Mon, Apr 13, 2009 - Page 3 News List

INTERVIEW: In times of crisis, workers pay the price: union official

Whether in Taiwan, South Korea or elsewhere, migrant workers face a wide range of challenges, now magnified by the global financial crisis. Lee Jeong-won, education and outreach director of the Migrants’ Trade Union (MTU) under the Korean Confederation of Trade Unions (KCTU), sat down with Taipei Times reporter Shelley Huang last month to discuss how the downturn has affected workers

Taipei Times (TT): In addition to the risk of being laid off, what other problems do workers around the world face in the current economic circumstances?

Lee Jeong-won: This economic downturn is much more severe [than past recessions]. Many people have compared it to the Great Depression of the 1930s. The economies of many countries, including South Korea and Taiwan, are contracting.

In such circumstances, workers are sure to be affected in ways such as being laid off or having their workload decreased or their wages cut.

It is especially difficult for part-time workers in terms of salary and benefits. Companies are undergoing organizational restructuring and industry upgrades, so workers are also facing the challenge of the ever-changing demands of their jobs.

TT: What are your thoughts on companies using unpaid leave to cut costs?

Lee: We see many companies using unpaid leave in South Korea, too. But for workers, a month’s salary is perhaps the minimum amount they need to survive the month. So this practice has a huge impact on workers. Many labor associations, including the MTU, are opposed to unpaid leave.

So what alternatives are there? If companies are unable to pay workers their full wages, the government should subsidize workers to make up for the income they have lost through unpaid leave.

In some countries, the government subsidizes companies with bailout plans, but I believe the money should go directly to the workers at the very bottom. It’s the workers who are struggling to survive.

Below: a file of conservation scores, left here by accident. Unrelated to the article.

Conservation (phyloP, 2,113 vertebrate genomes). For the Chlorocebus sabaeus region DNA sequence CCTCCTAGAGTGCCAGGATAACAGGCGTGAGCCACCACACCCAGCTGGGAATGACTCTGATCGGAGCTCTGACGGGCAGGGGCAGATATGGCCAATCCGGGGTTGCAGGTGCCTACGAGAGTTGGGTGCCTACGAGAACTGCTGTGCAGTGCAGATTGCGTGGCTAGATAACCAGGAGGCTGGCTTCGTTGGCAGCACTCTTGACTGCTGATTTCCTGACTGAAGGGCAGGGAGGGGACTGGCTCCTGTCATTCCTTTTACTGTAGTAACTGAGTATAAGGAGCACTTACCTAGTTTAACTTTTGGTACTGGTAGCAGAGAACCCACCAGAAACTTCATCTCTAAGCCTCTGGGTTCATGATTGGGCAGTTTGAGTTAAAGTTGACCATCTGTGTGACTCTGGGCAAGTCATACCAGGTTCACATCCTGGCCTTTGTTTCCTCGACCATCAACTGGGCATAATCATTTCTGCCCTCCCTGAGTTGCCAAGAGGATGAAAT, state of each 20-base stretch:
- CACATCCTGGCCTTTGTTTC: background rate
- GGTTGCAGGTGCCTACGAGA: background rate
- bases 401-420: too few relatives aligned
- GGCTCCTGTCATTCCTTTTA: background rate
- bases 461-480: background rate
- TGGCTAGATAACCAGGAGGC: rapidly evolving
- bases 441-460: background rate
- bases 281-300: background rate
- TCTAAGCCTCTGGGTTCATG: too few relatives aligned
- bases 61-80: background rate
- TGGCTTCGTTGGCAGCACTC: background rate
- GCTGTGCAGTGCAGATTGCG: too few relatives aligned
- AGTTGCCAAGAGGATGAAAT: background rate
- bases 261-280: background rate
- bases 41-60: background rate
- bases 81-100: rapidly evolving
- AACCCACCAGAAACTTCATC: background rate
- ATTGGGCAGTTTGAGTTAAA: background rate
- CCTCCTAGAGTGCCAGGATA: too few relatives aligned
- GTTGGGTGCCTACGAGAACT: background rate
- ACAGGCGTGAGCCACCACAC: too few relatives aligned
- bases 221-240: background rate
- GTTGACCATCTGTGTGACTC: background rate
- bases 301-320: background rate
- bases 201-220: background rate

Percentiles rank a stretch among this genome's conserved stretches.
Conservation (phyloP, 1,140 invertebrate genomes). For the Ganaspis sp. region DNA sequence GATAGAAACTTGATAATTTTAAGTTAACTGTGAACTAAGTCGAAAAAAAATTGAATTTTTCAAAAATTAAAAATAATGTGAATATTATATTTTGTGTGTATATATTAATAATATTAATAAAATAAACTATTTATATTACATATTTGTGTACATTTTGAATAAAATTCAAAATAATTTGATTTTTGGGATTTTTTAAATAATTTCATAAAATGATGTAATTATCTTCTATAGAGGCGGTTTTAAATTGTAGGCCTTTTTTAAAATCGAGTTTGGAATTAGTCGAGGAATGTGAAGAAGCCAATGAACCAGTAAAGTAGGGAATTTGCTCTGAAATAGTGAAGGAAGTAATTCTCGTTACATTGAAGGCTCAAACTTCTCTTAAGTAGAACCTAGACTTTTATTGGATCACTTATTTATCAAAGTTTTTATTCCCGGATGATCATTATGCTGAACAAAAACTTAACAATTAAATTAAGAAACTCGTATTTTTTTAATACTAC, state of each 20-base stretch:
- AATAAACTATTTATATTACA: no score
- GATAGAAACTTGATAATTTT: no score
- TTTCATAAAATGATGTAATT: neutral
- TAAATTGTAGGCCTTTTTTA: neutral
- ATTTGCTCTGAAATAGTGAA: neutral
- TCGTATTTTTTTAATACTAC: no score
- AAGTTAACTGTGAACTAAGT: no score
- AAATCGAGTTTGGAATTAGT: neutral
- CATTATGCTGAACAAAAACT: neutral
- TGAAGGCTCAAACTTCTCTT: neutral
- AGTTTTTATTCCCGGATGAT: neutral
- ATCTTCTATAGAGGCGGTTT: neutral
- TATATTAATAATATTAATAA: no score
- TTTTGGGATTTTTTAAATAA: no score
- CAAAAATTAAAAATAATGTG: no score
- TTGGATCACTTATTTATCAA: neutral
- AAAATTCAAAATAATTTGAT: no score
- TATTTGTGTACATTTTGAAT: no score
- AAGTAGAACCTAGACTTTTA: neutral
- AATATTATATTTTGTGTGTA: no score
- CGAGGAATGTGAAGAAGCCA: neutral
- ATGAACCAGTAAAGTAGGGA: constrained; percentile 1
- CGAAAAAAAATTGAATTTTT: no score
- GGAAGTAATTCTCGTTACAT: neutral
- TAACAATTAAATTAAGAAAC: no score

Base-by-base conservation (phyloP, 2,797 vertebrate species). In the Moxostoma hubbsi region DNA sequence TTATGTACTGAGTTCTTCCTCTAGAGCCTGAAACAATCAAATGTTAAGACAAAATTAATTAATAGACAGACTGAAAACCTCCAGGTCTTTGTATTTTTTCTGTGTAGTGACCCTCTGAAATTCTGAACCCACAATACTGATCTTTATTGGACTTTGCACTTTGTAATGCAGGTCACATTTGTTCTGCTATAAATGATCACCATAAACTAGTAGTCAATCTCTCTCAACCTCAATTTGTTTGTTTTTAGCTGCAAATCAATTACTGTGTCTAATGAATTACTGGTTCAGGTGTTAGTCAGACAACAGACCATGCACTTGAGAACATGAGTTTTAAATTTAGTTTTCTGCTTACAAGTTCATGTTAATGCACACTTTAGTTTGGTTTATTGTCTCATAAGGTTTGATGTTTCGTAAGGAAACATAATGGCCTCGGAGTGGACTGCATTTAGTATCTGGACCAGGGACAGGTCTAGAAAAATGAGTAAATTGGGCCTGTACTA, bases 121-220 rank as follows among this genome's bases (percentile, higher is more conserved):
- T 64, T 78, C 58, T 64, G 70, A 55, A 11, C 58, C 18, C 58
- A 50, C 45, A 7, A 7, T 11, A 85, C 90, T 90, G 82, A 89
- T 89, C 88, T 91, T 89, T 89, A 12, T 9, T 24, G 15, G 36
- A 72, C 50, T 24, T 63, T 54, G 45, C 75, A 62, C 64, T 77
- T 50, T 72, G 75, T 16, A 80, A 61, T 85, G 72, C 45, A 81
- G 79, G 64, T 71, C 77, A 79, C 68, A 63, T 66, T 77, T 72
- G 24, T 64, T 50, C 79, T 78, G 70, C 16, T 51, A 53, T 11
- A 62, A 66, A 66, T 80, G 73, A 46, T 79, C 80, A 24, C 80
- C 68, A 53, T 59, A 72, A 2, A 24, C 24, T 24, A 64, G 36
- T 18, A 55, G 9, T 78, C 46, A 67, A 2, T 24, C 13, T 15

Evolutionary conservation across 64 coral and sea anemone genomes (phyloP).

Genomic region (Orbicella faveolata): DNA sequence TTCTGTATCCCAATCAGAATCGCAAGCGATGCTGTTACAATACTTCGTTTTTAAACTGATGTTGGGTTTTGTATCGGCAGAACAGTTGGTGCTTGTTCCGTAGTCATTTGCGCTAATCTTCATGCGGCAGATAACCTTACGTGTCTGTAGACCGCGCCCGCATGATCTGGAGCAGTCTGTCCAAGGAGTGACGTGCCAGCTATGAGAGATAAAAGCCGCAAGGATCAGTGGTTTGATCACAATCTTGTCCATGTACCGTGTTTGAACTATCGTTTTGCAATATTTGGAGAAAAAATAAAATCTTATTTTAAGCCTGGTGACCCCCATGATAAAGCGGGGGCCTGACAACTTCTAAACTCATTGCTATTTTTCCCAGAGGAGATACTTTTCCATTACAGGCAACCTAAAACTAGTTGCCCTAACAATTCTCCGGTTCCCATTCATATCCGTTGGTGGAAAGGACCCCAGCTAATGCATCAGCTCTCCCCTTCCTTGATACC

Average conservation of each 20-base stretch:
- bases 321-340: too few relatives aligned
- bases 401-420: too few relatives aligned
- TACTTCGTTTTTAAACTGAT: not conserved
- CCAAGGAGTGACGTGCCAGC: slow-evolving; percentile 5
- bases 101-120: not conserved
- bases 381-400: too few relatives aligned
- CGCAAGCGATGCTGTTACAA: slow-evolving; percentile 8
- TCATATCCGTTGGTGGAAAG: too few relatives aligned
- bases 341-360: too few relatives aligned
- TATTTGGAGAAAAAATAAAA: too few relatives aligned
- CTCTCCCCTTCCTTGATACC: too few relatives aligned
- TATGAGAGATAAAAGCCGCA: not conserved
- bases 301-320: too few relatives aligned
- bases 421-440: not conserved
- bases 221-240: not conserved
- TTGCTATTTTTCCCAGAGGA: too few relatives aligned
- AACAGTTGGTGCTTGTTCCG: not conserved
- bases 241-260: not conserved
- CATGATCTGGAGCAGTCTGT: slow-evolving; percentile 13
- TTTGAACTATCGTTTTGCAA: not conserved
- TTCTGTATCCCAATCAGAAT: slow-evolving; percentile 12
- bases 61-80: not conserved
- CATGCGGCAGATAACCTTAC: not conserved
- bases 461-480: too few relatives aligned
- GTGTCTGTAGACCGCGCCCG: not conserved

The South Korean government gives corporate tax benefits to companies who promise not to lay off employees, but I think that this policy is unacceptable. Any form of labor policy should be carried out only under the condition that workers do not get pay cuts. If companies promise not to lay off workers, but force workers to accept lower wages, this is unacceptable.

Another example of an unacceptable policy is “youth internship programs.” New graduates who have trouble finding a job can find contractor or internship positions through the government program, but workers who find jobs through this program have to accept a 20 percent pay cut.

Government officials praise the policy, saying it will shorten the period of time needed for new graduates to land a job, while lowering the unemployment rate. But the KCTU opposes this policy.

TT: Why?

Lee: The unemployment rate is so high; many people are willing to do any kind of job, no matter what the conditions are like. But the KCTU believes that workers should not have to make compromises on their job security and benefits. Workers have the right to good work conditions and we should be the ones to safeguard these rights.

TT: Korea has lower unemployment than other Asian countries, including Taiwan and Japan. Do you think the numbers reflect the true situation?

Lee: The unemployment rate has been rising since last year. However, there is a gap between the government’s official statistics and the actual situation. The government only counts the unemployed, but labor associations take into account those who are underemployed.

If we include these workers, total unemployed would reach 3 million. The government says 820,000 are unemployed, but its statistics do not reflect reality.

TT: What do you mean by underemployment?

Lee: The government’s definition of unemployment is very strict. For example, even if a worker faces work reduction and ends up working only 10 hours a week, he or she is still considered “employed” by government standards.

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